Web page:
Frank Furedi makes two common mistakes among critics of quality assurance agencies ("Institutions wither in the quality straitjacket", Soapbox, THES, November 24).
First, he lumps all external assessment under the term "audit". Second, he identifies the negative consequences of an "audit culture" but ignores the fact that consequences are not inevitable but depend on how assessment is carried out.
New Zealand's Academic Audit Unit, set up in 1994, conducts academic quality audits of universities. Quality audit is defined by the International Standards Organisation as a structured investigation that begins with an organisation's objectives, asks whether the plans to achieve those objectives are suitable, checks whether the organisation's activities conform to the plans, and then ascertains whether those activities are effective in achieving the organisation's objectives.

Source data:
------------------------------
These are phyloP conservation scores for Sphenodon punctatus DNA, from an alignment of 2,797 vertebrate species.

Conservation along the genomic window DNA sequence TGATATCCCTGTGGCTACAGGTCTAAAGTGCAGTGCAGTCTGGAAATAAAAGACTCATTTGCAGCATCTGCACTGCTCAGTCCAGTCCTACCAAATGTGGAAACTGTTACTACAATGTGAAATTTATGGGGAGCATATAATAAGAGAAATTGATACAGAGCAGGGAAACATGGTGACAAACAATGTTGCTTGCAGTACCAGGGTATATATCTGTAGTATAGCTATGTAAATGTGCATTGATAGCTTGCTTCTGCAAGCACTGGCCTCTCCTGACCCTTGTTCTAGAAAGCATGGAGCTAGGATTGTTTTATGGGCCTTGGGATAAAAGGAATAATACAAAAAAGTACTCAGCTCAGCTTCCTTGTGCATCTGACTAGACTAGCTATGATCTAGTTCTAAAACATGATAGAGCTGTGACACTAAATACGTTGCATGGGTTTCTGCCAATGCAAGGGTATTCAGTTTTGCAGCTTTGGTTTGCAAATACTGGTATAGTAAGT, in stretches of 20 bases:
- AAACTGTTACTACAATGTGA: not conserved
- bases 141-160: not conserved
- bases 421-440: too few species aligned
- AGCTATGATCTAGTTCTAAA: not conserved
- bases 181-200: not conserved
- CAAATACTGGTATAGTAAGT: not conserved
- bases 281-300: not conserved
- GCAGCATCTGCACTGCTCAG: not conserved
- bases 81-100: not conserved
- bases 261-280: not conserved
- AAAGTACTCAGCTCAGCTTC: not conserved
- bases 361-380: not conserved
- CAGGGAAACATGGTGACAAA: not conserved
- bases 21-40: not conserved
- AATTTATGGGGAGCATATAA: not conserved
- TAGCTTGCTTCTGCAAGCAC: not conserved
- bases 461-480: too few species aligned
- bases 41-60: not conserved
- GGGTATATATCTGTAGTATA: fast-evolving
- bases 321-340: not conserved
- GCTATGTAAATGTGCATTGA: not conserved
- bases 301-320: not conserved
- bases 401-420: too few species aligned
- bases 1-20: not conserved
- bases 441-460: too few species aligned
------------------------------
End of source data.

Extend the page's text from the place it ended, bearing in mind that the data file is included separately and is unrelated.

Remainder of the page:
Quality audit, therefore, does not stifle flexibility, innovation or initiative, but encourages the successful pursuit of institutions' own goals. It can strengthen the institution, share good practice, contribute to quality improvement and reassure the public of institutional accountability.
Furedi suggests that the United States is progressing because of the absence of audit. In fact, US institutions are subject to accreditation, and US accrediting agencies are introducing audit-like functions and approaches.
Director, Academic Audit Unit
Wellington, New Zealand.